"A lot of hard work has been put in from all sides with regard to this project," Damon Hodge, NDOT public information officer, said. "The end result will be a testament to the power of working through issues and working together."

The F Street Connection is funded by two sources: the city of Las Vegas ($8 million) and NDOT ($6.5 million). Work began in May 2013 with completion expected by the end of 2014.

Las Vegas Paving Corporation (LVP) is general contractor for the job. The company began operations in 1958 and is currently ranked 62nd top fleet owner in America. Now with almost 1,200 employees, to date it has placed about 30 million tons (27 million t) — the equivalent of some 40,000 mi. (64,374 km) — of asphalt. Chris Garamendi, LVP project superintendent, detailed the equipment fielded for the job, which included:

Kawasaki 70 Z loader: used for moving and haul off of demolition material including concrete, asphalt, roadway excavation, structure excavation, CIDH spoils, etc.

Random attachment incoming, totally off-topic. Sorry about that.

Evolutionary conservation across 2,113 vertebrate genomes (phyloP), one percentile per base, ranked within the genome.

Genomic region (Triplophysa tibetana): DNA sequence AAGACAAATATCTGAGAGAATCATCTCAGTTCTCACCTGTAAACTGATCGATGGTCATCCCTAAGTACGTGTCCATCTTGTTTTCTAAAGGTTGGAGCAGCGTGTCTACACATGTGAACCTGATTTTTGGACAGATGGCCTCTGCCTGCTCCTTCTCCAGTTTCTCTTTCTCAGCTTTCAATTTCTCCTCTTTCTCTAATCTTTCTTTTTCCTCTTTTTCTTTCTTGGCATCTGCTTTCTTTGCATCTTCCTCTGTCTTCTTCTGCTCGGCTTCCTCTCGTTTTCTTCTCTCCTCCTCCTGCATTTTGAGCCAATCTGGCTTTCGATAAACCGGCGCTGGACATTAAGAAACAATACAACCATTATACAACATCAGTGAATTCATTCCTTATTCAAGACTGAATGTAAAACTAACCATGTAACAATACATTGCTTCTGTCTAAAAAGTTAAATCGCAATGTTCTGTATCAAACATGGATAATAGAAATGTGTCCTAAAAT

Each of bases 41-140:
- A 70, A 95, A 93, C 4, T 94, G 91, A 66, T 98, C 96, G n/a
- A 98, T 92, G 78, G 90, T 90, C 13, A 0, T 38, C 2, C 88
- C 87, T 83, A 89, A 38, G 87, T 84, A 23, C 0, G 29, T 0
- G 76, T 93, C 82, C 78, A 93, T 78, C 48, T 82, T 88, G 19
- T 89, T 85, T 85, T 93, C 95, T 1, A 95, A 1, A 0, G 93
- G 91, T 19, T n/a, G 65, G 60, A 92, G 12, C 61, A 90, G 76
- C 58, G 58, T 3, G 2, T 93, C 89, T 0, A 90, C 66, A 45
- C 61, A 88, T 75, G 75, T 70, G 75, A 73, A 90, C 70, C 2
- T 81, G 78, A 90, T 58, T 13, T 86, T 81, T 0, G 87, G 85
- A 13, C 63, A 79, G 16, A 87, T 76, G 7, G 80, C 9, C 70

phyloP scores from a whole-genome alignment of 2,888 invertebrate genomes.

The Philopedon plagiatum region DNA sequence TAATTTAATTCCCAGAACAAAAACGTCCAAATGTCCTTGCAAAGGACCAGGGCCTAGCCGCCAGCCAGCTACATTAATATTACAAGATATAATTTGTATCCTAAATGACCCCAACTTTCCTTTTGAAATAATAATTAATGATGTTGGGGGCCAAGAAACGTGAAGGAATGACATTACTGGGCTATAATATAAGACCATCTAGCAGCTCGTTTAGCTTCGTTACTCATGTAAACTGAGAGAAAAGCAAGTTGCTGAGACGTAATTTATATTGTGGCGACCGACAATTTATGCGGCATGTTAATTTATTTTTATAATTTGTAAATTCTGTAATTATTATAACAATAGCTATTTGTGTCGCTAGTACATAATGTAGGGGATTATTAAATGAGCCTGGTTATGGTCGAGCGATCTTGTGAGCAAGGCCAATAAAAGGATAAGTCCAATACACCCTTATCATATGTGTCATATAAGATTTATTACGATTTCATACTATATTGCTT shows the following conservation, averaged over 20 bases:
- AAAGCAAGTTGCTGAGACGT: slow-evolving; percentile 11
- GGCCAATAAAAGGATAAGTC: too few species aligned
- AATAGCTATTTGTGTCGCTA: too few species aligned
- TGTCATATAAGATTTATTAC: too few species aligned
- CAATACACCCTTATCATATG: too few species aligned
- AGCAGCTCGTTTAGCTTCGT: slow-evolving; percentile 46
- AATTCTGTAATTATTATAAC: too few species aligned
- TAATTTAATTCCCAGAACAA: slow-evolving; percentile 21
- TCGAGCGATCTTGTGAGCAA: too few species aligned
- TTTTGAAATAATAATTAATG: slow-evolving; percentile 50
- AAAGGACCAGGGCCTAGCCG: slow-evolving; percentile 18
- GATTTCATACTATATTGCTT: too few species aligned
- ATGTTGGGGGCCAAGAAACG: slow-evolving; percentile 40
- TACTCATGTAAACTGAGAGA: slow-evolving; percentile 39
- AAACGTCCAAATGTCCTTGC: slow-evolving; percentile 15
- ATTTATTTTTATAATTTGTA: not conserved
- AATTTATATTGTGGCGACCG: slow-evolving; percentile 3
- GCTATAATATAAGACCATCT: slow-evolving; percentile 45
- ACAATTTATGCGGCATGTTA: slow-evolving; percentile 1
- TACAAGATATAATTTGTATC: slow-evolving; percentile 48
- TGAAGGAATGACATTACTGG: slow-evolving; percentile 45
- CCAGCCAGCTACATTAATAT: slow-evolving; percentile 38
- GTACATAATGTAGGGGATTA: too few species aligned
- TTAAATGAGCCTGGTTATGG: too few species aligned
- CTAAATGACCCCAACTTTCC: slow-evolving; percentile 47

• Kawasaki 95 Z loader: handled excavation of bridge structure soffit material and roadway excavation. The loader was also used for placing/removing temporary portable precast barrier rail.

• Link-Belt 3400 excavator: utilized for bridge structure excavation/haul off including pile caps and bridge soffit and removing existing storm drain RCP and excavation for new storm drain runs. With a Ho-Ram attachment the excavator also was used for demolition of retaining walls and barrier rail.

• Link-Belt 60 ton (54 t) crane: hoisted all bridge structure reinforcing steel and formwork.

Caterpillar 277C skid steer: utilized for grading approach slabs and aggregate base for asphalt paving.

New Holland 575E backhoe: excavated trenches in areas with limited access and with a Ho-Ram attachment demolished existing high mast light foundations and barrier rail. Subcontractor C&S Construction used the same model of backhoe for excavating all the electrical conduit trenches.

Genie 12,000 lb. (5,443 kg) forklift: employed for unloading and transporting all formwork, reinforcing steel, and installing MSE precast panels.

• Caterpillar 14 blade: used for placing/grading aggregate base for asphalt paving on the F-Street grade, and also at the approach slab tie ins.

In addition, drilling subcontractor Hayward Baker utilized a SoilMec R-622 HD to drill 3 in. (7 cm) diameter by 50 in. (127 cm) deep CIDH shafts for bridge structure foundation and a Link-Belt 100 ton (91 t) crane to hoist and install reinforcing steel cages for drilled shafts.